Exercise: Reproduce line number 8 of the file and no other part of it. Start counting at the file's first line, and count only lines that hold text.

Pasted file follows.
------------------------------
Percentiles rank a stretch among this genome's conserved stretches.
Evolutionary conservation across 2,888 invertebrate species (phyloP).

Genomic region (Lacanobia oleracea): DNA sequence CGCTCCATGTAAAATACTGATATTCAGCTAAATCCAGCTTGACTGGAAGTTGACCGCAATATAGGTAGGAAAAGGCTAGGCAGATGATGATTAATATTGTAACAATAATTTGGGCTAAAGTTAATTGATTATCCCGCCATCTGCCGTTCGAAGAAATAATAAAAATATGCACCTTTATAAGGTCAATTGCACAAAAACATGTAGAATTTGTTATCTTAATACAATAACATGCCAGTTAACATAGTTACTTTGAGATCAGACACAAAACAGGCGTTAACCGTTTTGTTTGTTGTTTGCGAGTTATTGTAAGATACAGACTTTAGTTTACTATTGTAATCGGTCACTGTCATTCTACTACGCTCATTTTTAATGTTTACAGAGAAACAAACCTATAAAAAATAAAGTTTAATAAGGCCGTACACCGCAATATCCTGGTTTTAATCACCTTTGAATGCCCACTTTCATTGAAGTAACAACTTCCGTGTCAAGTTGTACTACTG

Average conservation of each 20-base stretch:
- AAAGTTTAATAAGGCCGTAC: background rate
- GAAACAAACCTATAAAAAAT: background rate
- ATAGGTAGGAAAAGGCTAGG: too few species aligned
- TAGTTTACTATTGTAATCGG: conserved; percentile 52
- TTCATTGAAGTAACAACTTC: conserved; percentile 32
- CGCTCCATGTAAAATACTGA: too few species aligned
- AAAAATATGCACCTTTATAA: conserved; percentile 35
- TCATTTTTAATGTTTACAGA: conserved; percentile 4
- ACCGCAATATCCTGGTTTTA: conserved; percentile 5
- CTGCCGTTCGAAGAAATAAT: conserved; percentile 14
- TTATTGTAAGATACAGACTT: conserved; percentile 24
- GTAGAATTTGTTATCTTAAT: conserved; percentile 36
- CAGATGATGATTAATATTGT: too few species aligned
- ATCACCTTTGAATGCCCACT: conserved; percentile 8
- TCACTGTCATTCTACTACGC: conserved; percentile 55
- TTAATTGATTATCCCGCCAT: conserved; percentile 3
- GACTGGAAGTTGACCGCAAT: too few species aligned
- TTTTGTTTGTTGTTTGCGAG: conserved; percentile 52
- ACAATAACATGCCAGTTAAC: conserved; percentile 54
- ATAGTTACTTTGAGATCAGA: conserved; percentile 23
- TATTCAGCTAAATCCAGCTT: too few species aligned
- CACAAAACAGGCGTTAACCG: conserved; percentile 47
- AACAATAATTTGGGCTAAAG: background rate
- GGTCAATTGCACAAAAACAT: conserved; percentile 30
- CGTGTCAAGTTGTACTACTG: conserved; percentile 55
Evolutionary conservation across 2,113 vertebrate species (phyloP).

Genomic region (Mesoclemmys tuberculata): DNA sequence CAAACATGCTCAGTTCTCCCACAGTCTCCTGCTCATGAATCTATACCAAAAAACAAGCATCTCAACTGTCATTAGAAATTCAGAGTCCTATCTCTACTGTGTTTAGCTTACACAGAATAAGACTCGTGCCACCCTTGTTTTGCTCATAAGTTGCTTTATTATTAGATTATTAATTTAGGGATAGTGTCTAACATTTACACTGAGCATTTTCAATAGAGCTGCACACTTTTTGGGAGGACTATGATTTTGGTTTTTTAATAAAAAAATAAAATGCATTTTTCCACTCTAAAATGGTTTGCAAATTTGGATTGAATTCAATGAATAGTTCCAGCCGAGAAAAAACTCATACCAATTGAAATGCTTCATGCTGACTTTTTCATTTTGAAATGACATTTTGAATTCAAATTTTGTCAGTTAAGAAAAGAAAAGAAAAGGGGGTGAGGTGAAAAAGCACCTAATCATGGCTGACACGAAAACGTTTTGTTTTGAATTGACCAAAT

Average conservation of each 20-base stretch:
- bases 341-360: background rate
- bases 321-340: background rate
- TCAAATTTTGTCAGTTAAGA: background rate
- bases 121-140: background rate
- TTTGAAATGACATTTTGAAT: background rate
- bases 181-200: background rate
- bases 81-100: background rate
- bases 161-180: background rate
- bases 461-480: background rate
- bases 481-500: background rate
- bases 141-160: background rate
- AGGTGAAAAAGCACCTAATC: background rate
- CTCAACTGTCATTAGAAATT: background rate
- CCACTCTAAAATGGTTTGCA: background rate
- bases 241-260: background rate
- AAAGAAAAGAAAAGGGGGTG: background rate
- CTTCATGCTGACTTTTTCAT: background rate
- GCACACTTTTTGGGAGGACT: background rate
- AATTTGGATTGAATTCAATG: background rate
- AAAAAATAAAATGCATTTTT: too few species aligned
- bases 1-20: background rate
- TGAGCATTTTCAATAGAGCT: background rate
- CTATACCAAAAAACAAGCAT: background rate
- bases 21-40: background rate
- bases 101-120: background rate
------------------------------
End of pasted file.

- TAGTTTACTATTGTAATCGG: conserved; percentile 52